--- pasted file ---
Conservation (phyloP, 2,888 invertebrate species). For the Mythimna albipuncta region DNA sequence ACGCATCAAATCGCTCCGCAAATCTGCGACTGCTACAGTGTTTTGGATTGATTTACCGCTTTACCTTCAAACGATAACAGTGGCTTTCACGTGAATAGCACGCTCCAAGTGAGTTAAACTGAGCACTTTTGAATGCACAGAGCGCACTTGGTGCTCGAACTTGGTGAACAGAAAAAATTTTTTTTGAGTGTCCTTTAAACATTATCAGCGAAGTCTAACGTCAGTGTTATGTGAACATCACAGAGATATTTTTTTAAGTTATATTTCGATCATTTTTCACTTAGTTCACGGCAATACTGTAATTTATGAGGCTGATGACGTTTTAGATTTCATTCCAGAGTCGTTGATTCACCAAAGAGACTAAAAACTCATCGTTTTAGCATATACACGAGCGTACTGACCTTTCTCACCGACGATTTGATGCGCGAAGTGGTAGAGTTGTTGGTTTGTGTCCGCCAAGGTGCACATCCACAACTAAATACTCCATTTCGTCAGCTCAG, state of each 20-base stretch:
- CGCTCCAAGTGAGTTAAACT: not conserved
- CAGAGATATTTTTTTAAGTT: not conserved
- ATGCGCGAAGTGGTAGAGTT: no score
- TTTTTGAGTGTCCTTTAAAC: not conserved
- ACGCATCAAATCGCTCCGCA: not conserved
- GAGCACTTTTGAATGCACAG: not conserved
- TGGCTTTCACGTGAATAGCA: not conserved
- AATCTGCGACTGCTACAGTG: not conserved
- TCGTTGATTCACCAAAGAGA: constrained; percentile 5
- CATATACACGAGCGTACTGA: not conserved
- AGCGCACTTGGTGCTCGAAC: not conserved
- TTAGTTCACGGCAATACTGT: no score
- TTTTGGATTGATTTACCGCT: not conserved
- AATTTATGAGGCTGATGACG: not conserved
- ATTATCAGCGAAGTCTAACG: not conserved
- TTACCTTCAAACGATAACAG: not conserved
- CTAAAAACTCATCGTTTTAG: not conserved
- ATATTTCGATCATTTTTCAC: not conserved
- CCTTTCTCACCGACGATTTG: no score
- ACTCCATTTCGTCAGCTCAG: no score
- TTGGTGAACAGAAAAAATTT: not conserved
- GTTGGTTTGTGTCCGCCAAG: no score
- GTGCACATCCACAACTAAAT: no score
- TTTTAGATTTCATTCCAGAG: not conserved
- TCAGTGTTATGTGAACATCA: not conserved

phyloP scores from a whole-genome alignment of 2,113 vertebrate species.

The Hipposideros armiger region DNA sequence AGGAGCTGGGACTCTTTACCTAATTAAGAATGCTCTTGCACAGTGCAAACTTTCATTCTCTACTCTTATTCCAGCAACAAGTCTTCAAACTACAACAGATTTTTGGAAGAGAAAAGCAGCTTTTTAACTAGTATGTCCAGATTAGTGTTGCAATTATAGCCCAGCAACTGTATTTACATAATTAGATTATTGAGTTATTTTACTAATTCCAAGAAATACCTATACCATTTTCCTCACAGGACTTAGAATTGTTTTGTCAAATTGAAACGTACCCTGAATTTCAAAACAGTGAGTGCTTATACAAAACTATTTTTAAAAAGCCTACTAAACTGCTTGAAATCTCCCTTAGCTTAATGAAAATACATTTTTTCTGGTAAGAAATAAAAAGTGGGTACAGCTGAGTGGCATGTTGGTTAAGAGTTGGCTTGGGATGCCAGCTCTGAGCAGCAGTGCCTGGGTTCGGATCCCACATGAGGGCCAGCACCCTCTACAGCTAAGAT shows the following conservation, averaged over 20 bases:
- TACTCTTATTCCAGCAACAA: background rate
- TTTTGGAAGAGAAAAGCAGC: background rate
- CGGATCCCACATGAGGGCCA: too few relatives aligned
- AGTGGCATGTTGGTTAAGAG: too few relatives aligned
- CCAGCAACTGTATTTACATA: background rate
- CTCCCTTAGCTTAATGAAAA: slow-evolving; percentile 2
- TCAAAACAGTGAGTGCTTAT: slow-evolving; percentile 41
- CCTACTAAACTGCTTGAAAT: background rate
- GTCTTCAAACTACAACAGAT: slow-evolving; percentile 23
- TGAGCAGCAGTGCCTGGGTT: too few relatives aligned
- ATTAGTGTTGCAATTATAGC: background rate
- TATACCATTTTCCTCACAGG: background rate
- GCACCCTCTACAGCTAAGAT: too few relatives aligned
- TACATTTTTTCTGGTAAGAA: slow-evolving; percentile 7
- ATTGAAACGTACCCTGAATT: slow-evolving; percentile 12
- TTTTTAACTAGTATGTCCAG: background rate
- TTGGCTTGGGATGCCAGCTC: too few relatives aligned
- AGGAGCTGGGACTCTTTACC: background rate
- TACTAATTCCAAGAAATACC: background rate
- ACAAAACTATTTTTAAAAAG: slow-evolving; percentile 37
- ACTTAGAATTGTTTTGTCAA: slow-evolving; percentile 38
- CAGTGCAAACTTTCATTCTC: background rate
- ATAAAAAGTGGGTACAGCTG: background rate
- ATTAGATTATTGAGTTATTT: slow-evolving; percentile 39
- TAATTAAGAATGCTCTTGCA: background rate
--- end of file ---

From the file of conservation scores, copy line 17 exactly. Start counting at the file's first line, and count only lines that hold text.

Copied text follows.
- TTACCTTCAAACGATAACAG: not conserved